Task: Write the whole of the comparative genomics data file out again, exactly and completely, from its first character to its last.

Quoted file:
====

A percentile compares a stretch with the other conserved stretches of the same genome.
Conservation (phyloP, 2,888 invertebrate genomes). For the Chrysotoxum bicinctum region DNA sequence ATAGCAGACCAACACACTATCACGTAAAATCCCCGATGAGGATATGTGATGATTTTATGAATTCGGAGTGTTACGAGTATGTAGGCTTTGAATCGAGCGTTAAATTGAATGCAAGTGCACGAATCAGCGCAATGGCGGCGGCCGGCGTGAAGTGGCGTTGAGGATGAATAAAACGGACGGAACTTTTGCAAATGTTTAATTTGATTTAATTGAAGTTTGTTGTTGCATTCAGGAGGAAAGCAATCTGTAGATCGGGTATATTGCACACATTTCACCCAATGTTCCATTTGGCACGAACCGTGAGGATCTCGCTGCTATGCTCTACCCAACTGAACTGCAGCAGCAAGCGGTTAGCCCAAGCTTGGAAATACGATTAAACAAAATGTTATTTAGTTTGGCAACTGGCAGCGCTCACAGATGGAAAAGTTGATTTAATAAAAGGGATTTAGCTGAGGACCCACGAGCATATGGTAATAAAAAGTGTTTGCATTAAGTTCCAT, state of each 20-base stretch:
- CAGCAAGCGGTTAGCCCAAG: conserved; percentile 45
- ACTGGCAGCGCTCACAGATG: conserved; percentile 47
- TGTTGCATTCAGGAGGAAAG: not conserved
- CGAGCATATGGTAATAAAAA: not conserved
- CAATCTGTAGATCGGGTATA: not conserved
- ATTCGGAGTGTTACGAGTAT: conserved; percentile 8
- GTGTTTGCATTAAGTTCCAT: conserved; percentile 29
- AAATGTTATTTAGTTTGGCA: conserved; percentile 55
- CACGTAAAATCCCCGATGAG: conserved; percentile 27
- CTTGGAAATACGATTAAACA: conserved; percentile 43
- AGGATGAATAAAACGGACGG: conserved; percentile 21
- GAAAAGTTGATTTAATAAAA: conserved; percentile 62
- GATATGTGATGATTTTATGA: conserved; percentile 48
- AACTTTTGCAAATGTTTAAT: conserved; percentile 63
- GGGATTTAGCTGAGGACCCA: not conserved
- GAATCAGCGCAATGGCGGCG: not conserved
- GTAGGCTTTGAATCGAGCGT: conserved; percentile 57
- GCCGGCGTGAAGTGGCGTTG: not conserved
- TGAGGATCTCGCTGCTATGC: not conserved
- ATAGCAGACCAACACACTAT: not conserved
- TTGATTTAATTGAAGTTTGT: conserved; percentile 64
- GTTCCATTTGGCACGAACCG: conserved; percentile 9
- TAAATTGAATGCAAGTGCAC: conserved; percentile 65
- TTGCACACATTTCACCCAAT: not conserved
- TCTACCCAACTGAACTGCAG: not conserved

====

A percentile compares a stretch with the other conserved stretches of the same genome.
Conservation (phyloP, 2,888 invertebrate genomes). For the Chrysotoxum bicinctum region DNA sequence ATAGCAGACCAACACACTATCACGTAAAATCCCCGATGAGGATATGTGATGATTTTATGAATTCGGAGTGTTACGAGTATGTAGGCTTTGAATCGAGCGTTAAATTGAATGCAAGTGCACGAATCAGCGCAATGGCGGCGGCCGGCGTGAAGTGGCGTTGAGGATGAATAAAACGGACGGAACTTTTGCAAATGTTTAATTTGATTTAATTGAAGTTTGTTGTTGCATTCAGGAGGAAAGCAATCTGTAGATCGGGTATATTGCACACATTTCACCCAATGTTCCATTTGGCACGAACCGTGAGGATCTCGCTGCTATGCTCTACCCAACTGAACTGCAGCAGCAAGCGGTTAGCCCAAGCTTGGAAATACGATTAAACAAAATGTTATTTAGTTTGGCAACTGGCAGCGCTCACAGATGGAAAAGTTGATTTAATAAAAGGGATTTAGCTGAGGACCCACGAGCATATGGTAATAAAAAGTGTTTGCATTAAGTTCCAT, state of each 20-base stretch:
- CAGCAAGCGGTTAGCCCAAG: conserved; percentile 45
- ACTGGCAGCGCTCACAGATG: conserved; percentile 47
- TGTTGCATTCAGGAGGAAAG: not conserved
- CGAGCATATGGTAATAAAAA: not conserved
- CAATCTGTAGATCGGGTATA: not conserved
- ATTCGGAGTGTTACGAGTAT: conserved; percentile 8
- GTGTTTGCATTAAGTTCCAT: conserved; percentile 29
- AAATGTTATTTAGTTTGGCA: conserved; percentile 55
- CACGTAAAATCCCCGATGAG: conserved; percentile 27
- CTTGGAAATACGATTAAACA: conserved; percentile 43
- AGGATGAATAAAACGGACGG: conserved; percentile 21
- GAAAAGTTGATTTAATAAAA: conserved; percentile 62
- GATATGTGATGATTTTATGA: conserved; percentile 48
- AACTTTTGCAAATGTTTAAT: conserved; percentile 63
- GGGATTTAGCTGAGGACCCA: not conserved
- GAATCAGCGCAATGGCGGCG: not conserved
- GTAGGCTTTGAATCGAGCGT: conserved; percentile 57
- GCCGGCGTGAAGTGGCGTTG: not conserved
- TGAGGATCTCGCTGCTATGC: not conserved
- ATAGCAGACCAACACACTAT: not conserved
- TTGATTTAATTGAAGTTTGT: conserved; percentile 64
- GTTCCATTTGGCACGAACCG: conserved; percentile 9
- TAAATTGAATGCAAGTGCAC: conserved; percentile 65
- TTGCACACATTTCACCCAAT: not conserved
- TCTACCCAACTGAACTGCAG: not conserved